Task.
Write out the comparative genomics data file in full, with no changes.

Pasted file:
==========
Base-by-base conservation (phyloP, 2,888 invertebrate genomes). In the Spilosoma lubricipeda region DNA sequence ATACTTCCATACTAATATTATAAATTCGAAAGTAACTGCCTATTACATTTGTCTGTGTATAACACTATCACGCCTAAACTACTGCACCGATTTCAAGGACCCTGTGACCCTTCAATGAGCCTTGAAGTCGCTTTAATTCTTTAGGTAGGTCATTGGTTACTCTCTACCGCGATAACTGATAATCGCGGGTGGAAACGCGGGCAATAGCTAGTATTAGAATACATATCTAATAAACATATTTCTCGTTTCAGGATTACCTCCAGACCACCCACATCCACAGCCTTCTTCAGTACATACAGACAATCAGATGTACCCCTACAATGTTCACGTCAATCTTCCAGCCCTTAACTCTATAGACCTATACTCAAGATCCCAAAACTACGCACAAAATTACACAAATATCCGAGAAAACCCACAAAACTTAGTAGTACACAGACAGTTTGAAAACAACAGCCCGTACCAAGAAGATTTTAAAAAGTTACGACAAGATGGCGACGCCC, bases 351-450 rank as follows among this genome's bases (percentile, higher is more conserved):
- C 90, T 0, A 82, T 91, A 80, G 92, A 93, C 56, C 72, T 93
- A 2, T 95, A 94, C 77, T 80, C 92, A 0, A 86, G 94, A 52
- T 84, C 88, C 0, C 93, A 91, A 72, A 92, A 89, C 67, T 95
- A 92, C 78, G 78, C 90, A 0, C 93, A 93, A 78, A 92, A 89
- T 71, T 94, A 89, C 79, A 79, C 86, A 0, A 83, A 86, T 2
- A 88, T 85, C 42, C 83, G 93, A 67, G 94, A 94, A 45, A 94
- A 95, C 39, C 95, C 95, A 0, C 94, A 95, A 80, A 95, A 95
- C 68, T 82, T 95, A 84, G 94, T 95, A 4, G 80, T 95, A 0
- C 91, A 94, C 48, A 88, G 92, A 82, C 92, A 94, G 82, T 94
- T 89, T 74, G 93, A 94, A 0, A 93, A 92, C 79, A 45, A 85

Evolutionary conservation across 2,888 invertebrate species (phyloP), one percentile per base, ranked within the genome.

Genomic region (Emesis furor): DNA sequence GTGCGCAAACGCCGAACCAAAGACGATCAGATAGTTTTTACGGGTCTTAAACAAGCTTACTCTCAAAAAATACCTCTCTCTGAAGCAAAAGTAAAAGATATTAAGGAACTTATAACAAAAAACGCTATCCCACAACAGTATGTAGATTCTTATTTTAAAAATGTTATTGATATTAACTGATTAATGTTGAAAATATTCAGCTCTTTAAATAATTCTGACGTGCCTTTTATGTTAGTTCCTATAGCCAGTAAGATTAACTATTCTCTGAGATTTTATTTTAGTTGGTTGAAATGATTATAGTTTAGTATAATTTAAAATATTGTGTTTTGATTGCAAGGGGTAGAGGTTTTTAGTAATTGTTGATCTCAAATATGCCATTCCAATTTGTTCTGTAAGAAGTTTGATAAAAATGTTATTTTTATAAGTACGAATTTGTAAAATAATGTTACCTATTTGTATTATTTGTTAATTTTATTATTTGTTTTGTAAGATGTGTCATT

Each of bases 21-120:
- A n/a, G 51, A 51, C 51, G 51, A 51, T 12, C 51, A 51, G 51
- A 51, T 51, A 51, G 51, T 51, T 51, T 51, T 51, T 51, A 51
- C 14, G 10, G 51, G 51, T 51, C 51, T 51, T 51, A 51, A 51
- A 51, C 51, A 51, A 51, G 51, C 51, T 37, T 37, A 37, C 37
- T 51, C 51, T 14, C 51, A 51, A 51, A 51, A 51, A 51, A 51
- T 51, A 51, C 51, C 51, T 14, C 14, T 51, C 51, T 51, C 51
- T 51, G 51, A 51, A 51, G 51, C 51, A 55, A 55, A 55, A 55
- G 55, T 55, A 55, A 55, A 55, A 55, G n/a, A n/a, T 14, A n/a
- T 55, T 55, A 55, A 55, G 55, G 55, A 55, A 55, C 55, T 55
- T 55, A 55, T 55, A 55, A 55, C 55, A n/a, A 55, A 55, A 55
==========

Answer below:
Base-by-base conservation (phyloP, 2,888 invertebrate genomes). In the Spilosoma lubricipeda region DNA sequence ATACTTCCATACTAATATTATAAATTCGAAAGTAACTGCCTATTACATTTGTCTGTGTATAACACTATCACGCCTAAACTACTGCACCGATTTCAAGGACCCTGTGACCCTTCAATGAGCCTTGAAGTCGCTTTAATTCTTTAGGTAGGTCATTGGTTACTCTCTACCGCGATAACTGATAATCGCGGGTGGAAACGCGGGCAATAGCTAGTATTAGAATACATATCTAATAAACATATTTCTCGTTTCAGGATTACCTCCAGACCACCCACATCCACAGCCTTCTTCAGTACATACAGACAATCAGATGTACCCCTACAATGTTCACGTCAATCTTCCAGCCCTTAACTCTATAGACCTATACTCAAGATCCCAAAACTACGCACAAAATTACACAAATATCCGAGAAAACCCACAAAACTTAGTAGTACACAGACAGTTTGAAAACAACAGCCCGTACCAAGAAGATTTTAAAAAGTTACGACAAGATGGCGACGCCC, bases 351-450 rank as follows among this genome's bases (percentile, higher is more conserved):
- C 90, T 0, A 82, T 91, A 80, G 92, A 93, C 56, C 72, T 93
- A 2, T 95, A 94, C 77, T 80, C 92, A 0, A 86, G 94, A 52
- T 84, C 88, C 0, C 93, A 91, A 72, A 92, A 89, C 67, T 95
- A 92, C 78, G 78, C 90, A 0, C 93, A 93, A 78, A 92, A 89
- T 71, T 94, A 89, C 79, A 79, C 86, A 0, A 83, A 86, T 2
- A 88, T 85, C 42, C 83, G 93, A 67, G 94, A 94, A 45, A 94
- A 95, C 39, C 95, C 95, A 0, C 94, A 95, A 80, A 95, A 95
- C 68, T 82, T 95, A 84, G 94, T 95, A 4, G 80, T 95, A 0
- C 91, A 94, C 48, A 88, G 92, A 82, C 92, A 94, G 82, T 94
- T 89, T 74, G 93, A 94, A 0, A 93, A 92, C 79, A 45, A 85

Evolutionary conservation across 2,888 invertebrate species (phyloP), one percentile per base, ranked within the genome.

Genomic region (Emesis furor): DNA sequence GTGCGCAAACGCCGAACCAAAGACGATCAGATAGTTTTTACGGGTCTTAAACAAGCTTACTCTCAAAAAATACCTCTCTCTGAAGCAAAAGTAAAAGATATTAAGGAACTTATAACAAAAAACGCTATCCCACAACAGTATGTAGATTCTTATTTTAAAAATGTTATTGATATTAACTGATTAATGTTGAAAATATTCAGCTCTTTAAATAATTCTGACGTGCCTTTTATGTTAGTTCCTATAGCCAGTAAGATTAACTATTCTCTGAGATTTTATTTTAGTTGGTTGAAATGATTATAGTTTAGTATAATTTAAAATATTGTGTTTTGATTGCAAGGGGTAGAGGTTTTTAGTAATTGTTGATCTCAAATATGCCATTCCAATTTGTTCTGTAAGAAGTTTGATAAAAATGTTATTTTTATAAGTACGAATTTGTAAAATAATGTTACCTATTTGTATTATTTGTTAATTTTATTATTTGTTTTGTAAGATGTGTCATT

Each of bases 21-120:
- A n/a, G 51, A 51, C 51, G 51, A 51, T 12, C 51, A 51, G 51
- A 51, T 51, A 51, G 51, T 51, T 51, T 51, T 51, T 51, A 51
- C 14, G 10, G 51, G 51, T 51, C 51, T 51, T 51, A 51, A 51
- A 51, C 51, A 51, A 51, G 51, C 51, T 37, T 37, A 37, C 37
- T 51, C 51, T 14, C 51, A 51, A 51, A 51, A 51, A 51, A 51
- T 51, A 51, C 51, C 51, T 14, C 14, T 51, C 51, T 51, C 51
- T 51, G 51, A 51, A 51, G 51, C 51, A 55, A 55, A 55, A 55
- G 55, T 55, A 55, A 55, A 55, A 55, G n/a, A n/a, T 14, A n/a
- T 55, T 55, A 55, A 55, G 55, G 55, A 55, A 55, C 55, T 55
- T 55, A 55, T 55, A 55, A 55, C 55, A n/a, A 55, A 55, A 55